From May to July, my summer spent at Penn provided me with the unparalleled experience of working on a research project in a professional team. Under the guidance of Professor Delphine Dahan from the Department of Psychology, the team is devoted to studying coordination in human conversation, specifically humans’ choice of expression.
By the time I joined the group, a relatively mature idea had already been developed and the experiment had been designed and completed. In the experiment, both Penn students and people from the local community were invited to join in groups of two. In each trial of the experiment, participants each sat on one side of a table separated by an opaque barrier. The situation was analogous to a phone call conversation because they could not see each other. The participants were then asked to play a matching game. In the game, two participants each held a set of cards on which images of complex geometric configurations were displayed. One of the as the “instructor” had to describe the figures they saw in a given booklet in order to guide the “matcher” to put the cards into a set sequence. The experiments were video-taped in order for us to observe any general pattern existed in participants’ choice of expression.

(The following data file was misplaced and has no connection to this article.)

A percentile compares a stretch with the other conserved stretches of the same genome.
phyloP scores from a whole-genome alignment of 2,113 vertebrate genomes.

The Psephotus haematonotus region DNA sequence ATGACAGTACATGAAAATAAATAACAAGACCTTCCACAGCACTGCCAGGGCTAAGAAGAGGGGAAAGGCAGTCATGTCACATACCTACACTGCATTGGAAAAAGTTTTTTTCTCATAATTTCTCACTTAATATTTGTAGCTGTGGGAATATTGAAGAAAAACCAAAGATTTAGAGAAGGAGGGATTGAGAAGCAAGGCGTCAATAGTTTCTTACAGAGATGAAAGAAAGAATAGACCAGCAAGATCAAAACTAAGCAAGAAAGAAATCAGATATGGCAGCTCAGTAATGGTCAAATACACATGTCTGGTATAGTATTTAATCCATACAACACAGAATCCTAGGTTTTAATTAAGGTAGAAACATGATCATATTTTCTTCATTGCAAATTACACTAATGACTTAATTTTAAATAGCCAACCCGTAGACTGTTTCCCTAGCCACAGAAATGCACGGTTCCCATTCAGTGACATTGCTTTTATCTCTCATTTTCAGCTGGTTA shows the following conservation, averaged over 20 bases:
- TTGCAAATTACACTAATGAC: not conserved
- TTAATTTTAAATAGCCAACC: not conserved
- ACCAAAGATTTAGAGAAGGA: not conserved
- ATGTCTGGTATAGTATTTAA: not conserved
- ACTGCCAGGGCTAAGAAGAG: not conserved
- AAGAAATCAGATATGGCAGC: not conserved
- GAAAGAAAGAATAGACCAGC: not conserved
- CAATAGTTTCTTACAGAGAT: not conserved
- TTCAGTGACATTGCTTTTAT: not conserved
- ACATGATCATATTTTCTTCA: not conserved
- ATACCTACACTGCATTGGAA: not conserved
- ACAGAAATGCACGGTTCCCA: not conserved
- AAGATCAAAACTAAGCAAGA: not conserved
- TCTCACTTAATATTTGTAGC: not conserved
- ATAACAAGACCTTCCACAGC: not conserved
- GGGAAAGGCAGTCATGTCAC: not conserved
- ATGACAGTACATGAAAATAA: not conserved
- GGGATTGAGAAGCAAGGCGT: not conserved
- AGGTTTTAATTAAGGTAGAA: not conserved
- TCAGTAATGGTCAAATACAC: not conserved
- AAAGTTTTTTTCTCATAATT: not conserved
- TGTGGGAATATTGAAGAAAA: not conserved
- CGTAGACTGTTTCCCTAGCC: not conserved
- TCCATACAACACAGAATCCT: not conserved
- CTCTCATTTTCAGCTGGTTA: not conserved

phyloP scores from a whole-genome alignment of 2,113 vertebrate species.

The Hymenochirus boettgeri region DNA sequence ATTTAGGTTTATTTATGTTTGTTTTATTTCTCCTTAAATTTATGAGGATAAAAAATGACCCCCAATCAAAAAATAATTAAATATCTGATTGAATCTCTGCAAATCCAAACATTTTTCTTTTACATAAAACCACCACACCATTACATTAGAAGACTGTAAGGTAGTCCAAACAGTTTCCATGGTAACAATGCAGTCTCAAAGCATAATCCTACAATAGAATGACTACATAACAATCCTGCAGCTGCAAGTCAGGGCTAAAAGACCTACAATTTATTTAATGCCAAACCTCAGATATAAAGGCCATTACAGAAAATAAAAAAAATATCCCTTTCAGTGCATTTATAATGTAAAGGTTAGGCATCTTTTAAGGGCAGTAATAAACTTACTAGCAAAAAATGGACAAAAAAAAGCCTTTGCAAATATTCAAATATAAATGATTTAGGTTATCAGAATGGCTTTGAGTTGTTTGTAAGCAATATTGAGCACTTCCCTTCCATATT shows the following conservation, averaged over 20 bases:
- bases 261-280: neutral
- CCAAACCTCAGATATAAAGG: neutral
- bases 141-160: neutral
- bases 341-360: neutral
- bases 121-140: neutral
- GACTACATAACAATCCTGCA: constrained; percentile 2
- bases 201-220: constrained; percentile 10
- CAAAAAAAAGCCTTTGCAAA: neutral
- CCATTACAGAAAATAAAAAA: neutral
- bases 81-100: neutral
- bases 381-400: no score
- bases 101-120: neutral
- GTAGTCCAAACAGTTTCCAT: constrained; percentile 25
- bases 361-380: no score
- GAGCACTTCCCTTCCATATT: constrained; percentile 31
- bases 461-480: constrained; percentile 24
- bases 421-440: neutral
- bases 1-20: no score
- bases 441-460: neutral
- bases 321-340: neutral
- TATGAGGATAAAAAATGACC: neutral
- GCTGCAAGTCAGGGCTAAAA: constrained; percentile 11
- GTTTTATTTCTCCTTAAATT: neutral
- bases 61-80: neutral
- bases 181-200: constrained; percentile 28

As for my job in the project, I was mainly responsible for organizing and then analyzing the sets of data collected from the experiments. While our data were basically qualitative, it could be easier for us to conduct data analysis and display our research findings when the data were in a more quantitative form. We therefore had to find ways to quantify our qualitative experiment data. The solution suggested by Professor Dahan was to develop a decision tree and then have us manually categorize the data according to the decision tree. For example, when we wanted to study the repetition of a definite expression in participants’ conversation (e.g. “The second figure in the row is the fox I mentioned once in the last round”), I would name both mentions as “fox” using the Praat software; so when we run a computer program later we would be able to count the number of repetition to be two.
My experience of working as a research assistant equipped me with the skills of organizing and analyzing both quantitative and qualitative data. Having examined hundreds of audio clips collected from our lab experiment and refined the decision tree with two other student assistants, I developed detail-oriented working habits as well as teamwork skills. Reading academic papers concerning the use of human language assigned by Professor Dahan also allowed me to acquire a more comprehensive understanding of ways to achieve more efficient communication. Most importantly, I got to see the general process of conducting a research project and some important research ethics, which would assist me in making future career path related decisions.